Use Ansible to configure an application VIF on Windows Server 2016 and integrate it with NSX-T. The NSX-T agent installed on the servers provides connectivity and security to the bare metal workloads.

In this procedure, establish connectivity between the workloads and NSX Manager. Then, configure DFW rules to secure ingress and egress traffic running between virtual or physical and Windows Server 2016 bare metal workloads.


  1. Enable Windows Remote Management (WinRM) on Windows Server 2016 to allow the Windows server to interoperate with third-party software and hardware. To enable the WinRM service with a self-signed certificate.
    1. Run PS$ wget -o ConfigureWinRMService.ps1
    2. Run PS$ powershell.exe -ExecutionPolicy ByPass -File ConfigureWinRMService.ps1.
  2. Configure WinRM to use HTTPS. The default port used for HTTPS is 5986.
    1. Run Powershell as an administrator.
    2. Run winrm quickconfig.
    3. Run winrm set winrm/config/service/auth @{Basic="true"}.
    4. Run winrm set winrm/config/service @{AllowUnencrypted="true"}.
    5. Run winrm create winrm/config/Listener?Address=*+Transport=HTTPS @{Hostname="win16-colib-001";CertificateThumbprint="cd 65 61 d8 b2 25 a7 ca 99 f8 1f a5 0c 55 8b f1 38 0d 06 26"}.
    6. Verify configuration of WinRM. Run winrm e winrm/config/listener.
  3. Using Ansible, create an application interface for the Windows server.
  4. Using Ansible, create a segment and segment ports on NSX Manager over the WinRM channel.
    The application virtual interface, NSX Manager, and Windows Remote Management are synchronized with the segment and ports created for the application virtual interface.
  5. In Windows, customize OVSIM driver for the Windows server to create two new network adapters - application virtual interfaces and virtual tunnel endpoint (VTEP) for overlay-backed workload.
    $:> Get-NetAdapter
    vEthernet1-VTEP: Used for overlay-backed VTEP interface. Not needed for a VLAN-backed workload.
    vEthernet1-VIF1: Used for virtual interface or application interface of the bare metal Windows server.
  6. To verify network adapters, go to the Windows server and run Get-NetAdapter.
  7. Add the bare metal server as a standalone transport node. In the NSX Manager, go to System → Fabric → Nodes → Host Transport Nodes.
  8. In the Managed by drop-down menu, select Standalone Hosts and click + Add.
  9. During transport node creation, ensure the following conditions are met:
    • In the Uplink field, map an uplink to an available IP address on the Windows server. Run Get-NetAdapter on the Windows Server to know which ethernet address to configure as uplinks for the bare metal transport node.
    • On overlay-backed workloads, select among IP Pool, Static IP, or DHCP as the mode for assigning a VTEP address to the host.
    • On VLAN-backed workloads, there is not IP assignment required for the host.
      Note: NSX-T does not support NIC teaming or OVS bond configurations on Windows Server 2016 servers.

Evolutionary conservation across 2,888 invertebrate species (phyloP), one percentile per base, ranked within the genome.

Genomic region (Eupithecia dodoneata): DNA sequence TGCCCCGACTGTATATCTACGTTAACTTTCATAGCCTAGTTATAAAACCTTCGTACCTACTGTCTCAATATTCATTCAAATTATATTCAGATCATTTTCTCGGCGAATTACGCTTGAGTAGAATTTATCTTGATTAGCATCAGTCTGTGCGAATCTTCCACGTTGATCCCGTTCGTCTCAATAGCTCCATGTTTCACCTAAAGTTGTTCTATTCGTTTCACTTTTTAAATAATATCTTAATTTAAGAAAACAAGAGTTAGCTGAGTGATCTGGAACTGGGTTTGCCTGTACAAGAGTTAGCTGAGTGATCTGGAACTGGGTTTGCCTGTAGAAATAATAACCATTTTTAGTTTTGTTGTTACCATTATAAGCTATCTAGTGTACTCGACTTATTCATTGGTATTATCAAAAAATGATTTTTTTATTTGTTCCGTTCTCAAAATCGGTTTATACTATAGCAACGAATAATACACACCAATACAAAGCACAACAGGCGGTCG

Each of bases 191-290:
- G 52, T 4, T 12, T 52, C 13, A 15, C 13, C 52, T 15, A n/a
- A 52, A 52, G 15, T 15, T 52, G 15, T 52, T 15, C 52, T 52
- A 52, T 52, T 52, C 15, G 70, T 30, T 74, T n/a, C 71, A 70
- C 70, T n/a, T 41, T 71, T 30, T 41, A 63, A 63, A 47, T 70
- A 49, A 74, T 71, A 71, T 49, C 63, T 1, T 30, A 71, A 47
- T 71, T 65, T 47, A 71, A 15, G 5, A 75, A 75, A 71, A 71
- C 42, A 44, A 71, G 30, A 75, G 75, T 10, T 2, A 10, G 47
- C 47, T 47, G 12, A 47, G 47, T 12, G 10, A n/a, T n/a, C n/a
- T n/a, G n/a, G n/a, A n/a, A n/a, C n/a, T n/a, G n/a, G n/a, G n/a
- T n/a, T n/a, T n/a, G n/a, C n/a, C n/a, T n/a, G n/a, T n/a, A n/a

The NSX Manager automatically installs required NSX-T VIBs and NSX-T agent on the bare metal server. For more details, see Create a Standalone Host or Bare Metal Server Transport Node.
  10. Alternatively, you can manually prepare the bare metal server as a transport node or follow the interactive mode to prepare the server as a transport node.
    1. Download and install the NSX-T LCP Windows bundle using the wget command.
    2. To silently install NSX-T, run \\install_helper.ps1 -operation install -setupFile VMware-NSX-<version>_baremetal-server_setup.exe -installPath <path>.
    3. To interactively install NSX-T, double click the setup.exe file and follow the wizard to complete installation.
    4. Run the nsxcli command to join the Windows Server to the NSX Manager.
    5. Configure the host as a transport node either from the NSX Manager UI or REST APIs. For more details, see Create a Standalone Host or Bare Metal Server Transport Node.
  11. Verify whether OVS bridges are created on the Windows server. The OVS bridge connects the application virtual interface to the nsx switch on the transport node.
    ovs-vsctl show
    The output must show the bridges created from nsxswitch and nsx managed host component. The nsxswitch bridge is for the transport node that was created. The nsx managed bridge is created for the application virtual interface on the Windows host. These bridge entries indicate that communication channel is established between the nsx switch and Windows remote listener.
  12. Using the Ansible client, configure a static IP address for the overlay or VLAN-backed segment.
    Run vi win_hosts
  13. Launch Ansible playbook for the service to configure Windows bare metal server.
    Run ansible-playbook -i win_hosts win_static_config.yml
  14. On the overlay-backed transport node, verify:
    • The static IP address is reflected as the IP address of the overlay segment to which the Windows Server workload is connected.
    • The GENEVE tunnels are created between the nsx switch and the nsx managed host component on the Windows host.
    Note: Likewise, on a VLAN-backed transport node, verify that the static IP address is reflected as the IP address of the VLAN segment to which the Windows Server workload is connected.
  15. Verify connectivity between the application, Windows bare metal server, and NSX Manager .
  16. Add and publish L2 or L3 DFW rules for the overlay or VLAN-backed bare metal workload.
  17. Verify ingress and egress traffic between virtual or physical workloads and bare metal workloads is flowing as per the DFW rules published.